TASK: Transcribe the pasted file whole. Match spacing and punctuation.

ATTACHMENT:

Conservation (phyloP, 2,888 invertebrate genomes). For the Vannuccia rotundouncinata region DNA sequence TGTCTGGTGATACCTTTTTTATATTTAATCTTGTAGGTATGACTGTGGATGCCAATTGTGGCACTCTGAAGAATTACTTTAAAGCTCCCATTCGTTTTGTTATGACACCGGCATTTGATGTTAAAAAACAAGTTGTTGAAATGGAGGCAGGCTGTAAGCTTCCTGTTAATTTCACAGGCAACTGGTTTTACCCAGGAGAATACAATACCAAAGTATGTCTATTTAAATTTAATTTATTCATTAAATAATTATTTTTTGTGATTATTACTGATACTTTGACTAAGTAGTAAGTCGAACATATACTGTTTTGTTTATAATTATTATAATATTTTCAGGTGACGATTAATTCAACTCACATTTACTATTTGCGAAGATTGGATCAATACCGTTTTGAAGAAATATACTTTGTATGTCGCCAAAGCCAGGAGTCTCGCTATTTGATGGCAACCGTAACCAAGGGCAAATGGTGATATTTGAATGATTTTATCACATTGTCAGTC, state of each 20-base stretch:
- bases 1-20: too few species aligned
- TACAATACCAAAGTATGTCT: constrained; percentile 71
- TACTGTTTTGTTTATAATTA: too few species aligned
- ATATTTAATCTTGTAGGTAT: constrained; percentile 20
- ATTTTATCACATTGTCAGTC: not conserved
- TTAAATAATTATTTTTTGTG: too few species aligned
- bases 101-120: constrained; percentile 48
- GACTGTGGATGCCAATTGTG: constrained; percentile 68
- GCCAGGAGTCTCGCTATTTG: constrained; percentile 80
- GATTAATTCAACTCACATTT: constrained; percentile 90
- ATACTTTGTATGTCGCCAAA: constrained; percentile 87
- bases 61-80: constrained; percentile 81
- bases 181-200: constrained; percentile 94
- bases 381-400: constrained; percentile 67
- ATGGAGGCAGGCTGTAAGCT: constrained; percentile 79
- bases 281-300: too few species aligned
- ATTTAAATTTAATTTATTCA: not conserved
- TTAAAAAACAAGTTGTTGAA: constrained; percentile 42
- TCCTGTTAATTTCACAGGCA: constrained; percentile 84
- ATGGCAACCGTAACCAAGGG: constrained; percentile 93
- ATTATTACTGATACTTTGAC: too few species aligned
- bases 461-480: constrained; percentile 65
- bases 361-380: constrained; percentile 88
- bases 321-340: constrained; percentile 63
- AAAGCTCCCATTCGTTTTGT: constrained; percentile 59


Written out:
Conservation (phyloP, 2,888 invertebrate genomes). For the Vannuccia rotundouncinata region DNA sequence TGTCTGGTGATACCTTTTTTATATTTAATCTTGTAGGTATGACTGTGGATGCCAATTGTGGCACTCTGAAGAATTACTTTAAAGCTCCCATTCGTTTTGTTATGACACCGGCATTTGATGTTAAAAAACAAGTTGTTGAAATGGAGGCAGGCTGTAAGCTTCCTGTTAATTTCACAGGCAACTGGTTTTACCCAGGAGAATACAATACCAAAGTATGTCTATTTAAATTTAATTTATTCATTAAATAATTATTTTTTGTGATTATTACTGATACTTTGACTAAGTAGTAAGTCGAACATATACTGTTTTGTTTATAATTATTATAATATTTTCAGGTGACGATTAATTCAACTCACATTTACTATTTGCGAAGATTGGATCAATACCGTTTTGAAGAAATATACTTTGTATGTCGCCAAAGCCAGGAGTCTCGCTATTTGATGGCAACCGTAACCAAGGGCAAATGGTGATATTTGAATGATTTTATCACATTGTCAGTC, state of each 20-base stretch:
- bases 1-20: too few species aligned
- TACAATACCAAAGTATGTCT: constrained; percentile 71
- TACTGTTTTGTTTATAATTA: too few species aligned
- ATATTTAATCTTGTAGGTAT: constrained; percentile 20
- ATTTTATCACATTGTCAGTC: not conserved
- TTAAATAATTATTTTTTGTG: too few species aligned
- bases 101-120: constrained; percentile 48
- GACTGTGGATGCCAATTGTG: constrained; percentile 68
- GCCAGGAGTCTCGCTATTTG: constrained; percentile 80
- GATTAATTCAACTCACATTT: constrained; percentile 90
- ATACTTTGTATGTCGCCAAA: constrained; percentile 87
- bases 61-80: constrained; percentile 81
- bases 181-200: constrained; percentile 94
- bases 381-400: constrained; percentile 67
- ATGGAGGCAGGCTGTAAGCT: constrained; percentile 79
- bases 281-300: too few species aligned
- ATTTAAATTTAATTTATTCA: not conserved
- TTAAAAAACAAGTTGTTGAA: constrained; percentile 42
- TCCTGTTAATTTCACAGGCA: constrained; percentile 84
- ATGGCAACCGTAACCAAGGG: constrained; percentile 93
- ATTATTACTGATACTTTGAC: too few species aligned
- bases 461-480: constrained; percentile 65
- bases 361-380: constrained; percentile 88
- bases 321-340: constrained; percentile 63
- AAAGCTCCCATTCGTTTTGT: constrained; percentile 59